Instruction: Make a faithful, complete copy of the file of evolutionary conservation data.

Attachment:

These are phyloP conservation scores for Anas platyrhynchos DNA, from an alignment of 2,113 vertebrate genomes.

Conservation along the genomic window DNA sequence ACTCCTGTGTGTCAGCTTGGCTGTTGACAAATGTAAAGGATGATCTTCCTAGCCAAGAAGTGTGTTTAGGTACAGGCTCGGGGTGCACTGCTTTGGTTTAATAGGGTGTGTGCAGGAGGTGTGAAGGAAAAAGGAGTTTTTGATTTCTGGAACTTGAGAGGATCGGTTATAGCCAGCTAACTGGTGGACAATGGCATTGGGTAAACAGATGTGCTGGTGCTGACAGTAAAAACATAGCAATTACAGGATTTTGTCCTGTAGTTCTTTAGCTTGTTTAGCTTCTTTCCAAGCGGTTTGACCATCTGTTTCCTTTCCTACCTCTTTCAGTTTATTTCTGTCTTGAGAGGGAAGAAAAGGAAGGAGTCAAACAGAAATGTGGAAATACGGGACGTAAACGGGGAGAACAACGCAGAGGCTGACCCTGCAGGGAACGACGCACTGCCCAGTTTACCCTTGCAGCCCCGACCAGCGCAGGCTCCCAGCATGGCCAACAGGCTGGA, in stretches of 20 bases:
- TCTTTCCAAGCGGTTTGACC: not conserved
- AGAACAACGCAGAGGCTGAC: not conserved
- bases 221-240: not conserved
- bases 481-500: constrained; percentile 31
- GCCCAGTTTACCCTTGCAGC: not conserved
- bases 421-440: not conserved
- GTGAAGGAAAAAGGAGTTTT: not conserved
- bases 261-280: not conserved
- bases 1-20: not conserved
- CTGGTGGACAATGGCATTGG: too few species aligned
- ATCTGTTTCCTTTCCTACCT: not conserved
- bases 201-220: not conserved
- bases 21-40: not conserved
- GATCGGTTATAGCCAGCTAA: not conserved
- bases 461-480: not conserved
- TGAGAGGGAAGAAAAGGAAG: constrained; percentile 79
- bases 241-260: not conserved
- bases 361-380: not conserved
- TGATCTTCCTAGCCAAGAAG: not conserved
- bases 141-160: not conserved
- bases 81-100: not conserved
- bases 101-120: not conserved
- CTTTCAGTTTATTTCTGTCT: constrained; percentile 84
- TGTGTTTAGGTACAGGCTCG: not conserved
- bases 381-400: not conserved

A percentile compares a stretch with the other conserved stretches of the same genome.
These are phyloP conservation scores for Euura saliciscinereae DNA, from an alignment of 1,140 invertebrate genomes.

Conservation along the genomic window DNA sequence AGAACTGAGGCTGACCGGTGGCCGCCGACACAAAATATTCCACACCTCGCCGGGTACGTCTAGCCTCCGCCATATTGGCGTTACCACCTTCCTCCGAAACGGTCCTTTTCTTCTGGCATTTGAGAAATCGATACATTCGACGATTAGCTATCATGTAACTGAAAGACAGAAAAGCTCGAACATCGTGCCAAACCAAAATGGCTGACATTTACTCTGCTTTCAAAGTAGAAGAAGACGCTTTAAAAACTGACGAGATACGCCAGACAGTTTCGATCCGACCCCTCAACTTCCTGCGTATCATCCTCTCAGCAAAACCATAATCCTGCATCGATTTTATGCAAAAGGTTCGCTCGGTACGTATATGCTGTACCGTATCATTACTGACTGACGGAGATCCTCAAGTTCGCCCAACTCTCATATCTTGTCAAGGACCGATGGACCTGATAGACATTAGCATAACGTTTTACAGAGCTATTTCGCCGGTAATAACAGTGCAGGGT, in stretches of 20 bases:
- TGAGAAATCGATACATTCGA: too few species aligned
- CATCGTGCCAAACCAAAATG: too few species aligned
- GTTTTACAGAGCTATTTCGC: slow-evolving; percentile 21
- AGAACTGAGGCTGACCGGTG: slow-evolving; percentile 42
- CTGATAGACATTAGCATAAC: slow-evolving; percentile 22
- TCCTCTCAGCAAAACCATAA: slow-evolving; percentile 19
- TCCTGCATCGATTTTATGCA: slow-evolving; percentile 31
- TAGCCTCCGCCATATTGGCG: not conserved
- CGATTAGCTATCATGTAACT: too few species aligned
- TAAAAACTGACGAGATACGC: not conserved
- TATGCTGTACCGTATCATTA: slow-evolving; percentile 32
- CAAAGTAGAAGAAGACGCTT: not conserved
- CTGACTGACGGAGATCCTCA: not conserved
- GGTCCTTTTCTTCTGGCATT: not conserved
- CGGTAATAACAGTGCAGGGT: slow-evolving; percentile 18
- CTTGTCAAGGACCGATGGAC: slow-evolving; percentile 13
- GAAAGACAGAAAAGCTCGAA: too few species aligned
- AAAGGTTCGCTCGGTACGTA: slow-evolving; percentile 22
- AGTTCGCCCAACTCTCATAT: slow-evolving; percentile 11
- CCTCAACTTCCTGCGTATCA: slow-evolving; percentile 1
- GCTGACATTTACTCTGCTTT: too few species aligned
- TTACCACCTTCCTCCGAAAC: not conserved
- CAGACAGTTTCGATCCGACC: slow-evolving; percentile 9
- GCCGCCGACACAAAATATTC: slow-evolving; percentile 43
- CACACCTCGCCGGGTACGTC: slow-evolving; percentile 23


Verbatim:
These are phyloP conservation scores for Anas platyrhynchos DNA, from an alignment of 2,113 vertebrate genomes.

Conservation along the genomic window DNA sequence ACTCCTGTGTGTCAGCTTGGCTGTTGACAAATGTAAAGGATGATCTTCCTAGCCAAGAAGTGTGTTTAGGTACAGGCTCGGGGTGCACTGCTTTGGTTTAATAGGGTGTGTGCAGGAGGTGTGAAGGAAAAAGGAGTTTTTGATTTCTGGAACTTGAGAGGATCGGTTATAGCCAGCTAACTGGTGGACAATGGCATTGGGTAAACAGATGTGCTGGTGCTGACAGTAAAAACATAGCAATTACAGGATTTTGTCCTGTAGTTCTTTAGCTTGTTTAGCTTCTTTCCAAGCGGTTTGACCATCTGTTTCCTTTCCTACCTCTTTCAGTTTATTTCTGTCTTGAGAGGGAAGAAAAGGAAGGAGTCAAACAGAAATGTGGAAATACGGGACGTAAACGGGGAGAACAACGCAGAGGCTGACCCTGCAGGGAACGACGCACTGCCCAGTTTACCCTTGCAGCCCCGACCAGCGCAGGCTCCCAGCATGGCCAACAGGCTGGA, in stretches of 20 bases:
- TCTTTCCAAGCGGTTTGACC: not conserved
- AGAACAACGCAGAGGCTGAC: not conserved
- bases 221-240: not conserved
- bases 481-500: constrained; percentile 31
- GCCCAGTTTACCCTTGCAGC: not conserved
- bases 421-440: not conserved
- GTGAAGGAAAAAGGAGTTTT: not conserved
- bases 261-280: not conserved
- bases 1-20: not conserved
- CTGGTGGACAATGGCATTGG: too few species aligned
- ATCTGTTTCCTTTCCTACCT: not conserved
- bases 201-220: not conserved
- bases 21-40: not conserved
- GATCGGTTATAGCCAGCTAA: not conserved
- bases 461-480: not conserved
- TGAGAGGGAAGAAAAGGAAG: constrained; percentile 79
- bases 241-260: not conserved
- bases 361-380: not conserved
- TGATCTTCCTAGCCAAGAAG: not conserved
- bases 141-160: not conserved
- bases 81-100: not conserved
- bases 101-120: not conserved
- CTTTCAGTTTATTTCTGTCT: constrained; percentile 84
- TGTGTTTAGGTACAGGCTCG: not conserved
- bases 381-400: not conserved

A percentile compares a stretch with the other conserved stretches of the same genome.
These are phyloP conservation scores for Euura saliciscinereae DNA, from an alignment of 1,140 invertebrate genomes.

Conservation along the genomic window DNA sequence AGAACTGAGGCTGACCGGTGGCCGCCGACACAAAATATTCCACACCTCGCCGGGTACGTCTAGCCTCCGCCATATTGGCGTTACCACCTTCCTCCGAAACGGTCCTTTTCTTCTGGCATTTGAGAAATCGATACATTCGACGATTAGCTATCATGTAACTGAAAGACAGAAAAGCTCGAACATCGTGCCAAACCAAAATGGCTGACATTTACTCTGCTTTCAAAGTAGAAGAAGACGCTTTAAAAACTGACGAGATACGCCAGACAGTTTCGATCCGACCCCTCAACTTCCTGCGTATCATCCTCTCAGCAAAACCATAATCCTGCATCGATTTTATGCAAAAGGTTCGCTCGGTACGTATATGCTGTACCGTATCATTACTGACTGACGGAGATCCTCAAGTTCGCCCAACTCTCATATCTTGTCAAGGACCGATGGACCTGATAGACATTAGCATAACGTTTTACAGAGCTATTTCGCCGGTAATAACAGTGCAGGGT, in stretches of 20 bases:
- TGAGAAATCGATACATTCGA: too few species aligned
- CATCGTGCCAAACCAAAATG: too few species aligned
- GTTTTACAGAGCTATTTCGC: slow-evolving; percentile 21
- AGAACTGAGGCTGACCGGTG: slow-evolving; percentile 42
- CTGATAGACATTAGCATAAC: slow-evolving; percentile 22
- TCCTCTCAGCAAAACCATAA: slow-evolving; percentile 19
- TCCTGCATCGATTTTATGCA: slow-evolving; percentile 31
- TAGCCTCCGCCATATTGGCG: not conserved
- CGATTAGCTATCATGTAACT: too few species aligned
- TAAAAACTGACGAGATACGC: not conserved
- TATGCTGTACCGTATCATTA: slow-evolving; percentile 32
- CAAAGTAGAAGAAGACGCTT: not conserved
- CTGACTGACGGAGATCCTCA: not conserved
- GGTCCTTTTCTTCTGGCATT: not conserved
- CGGTAATAACAGTGCAGGGT: slow-evolving; percentile 18
- CTTGTCAAGGACCGATGGAC: slow-evolving; percentile 13
- GAAAGACAGAAAAGCTCGAA: too few species aligned
- AAAGGTTCGCTCGGTACGTA: slow-evolving; percentile 22
- AGTTCGCCCAACTCTCATAT: slow-evolving; percentile 11
- CCTCAACTTCCTGCGTATCA: slow-evolving; percentile 1
- GCTGACATTTACTCTGCTTT: too few species aligned
- TTACCACCTTCCTCCGAAAC: not conserved
- CAGACAGTTTCGATCCGACC: slow-evolving; percentile 9
- GCCGCCGACACAAAATATTC: slow-evolving; percentile 43
- CACACCTCGCCGGGTACGTC: slow-evolving; percentile 23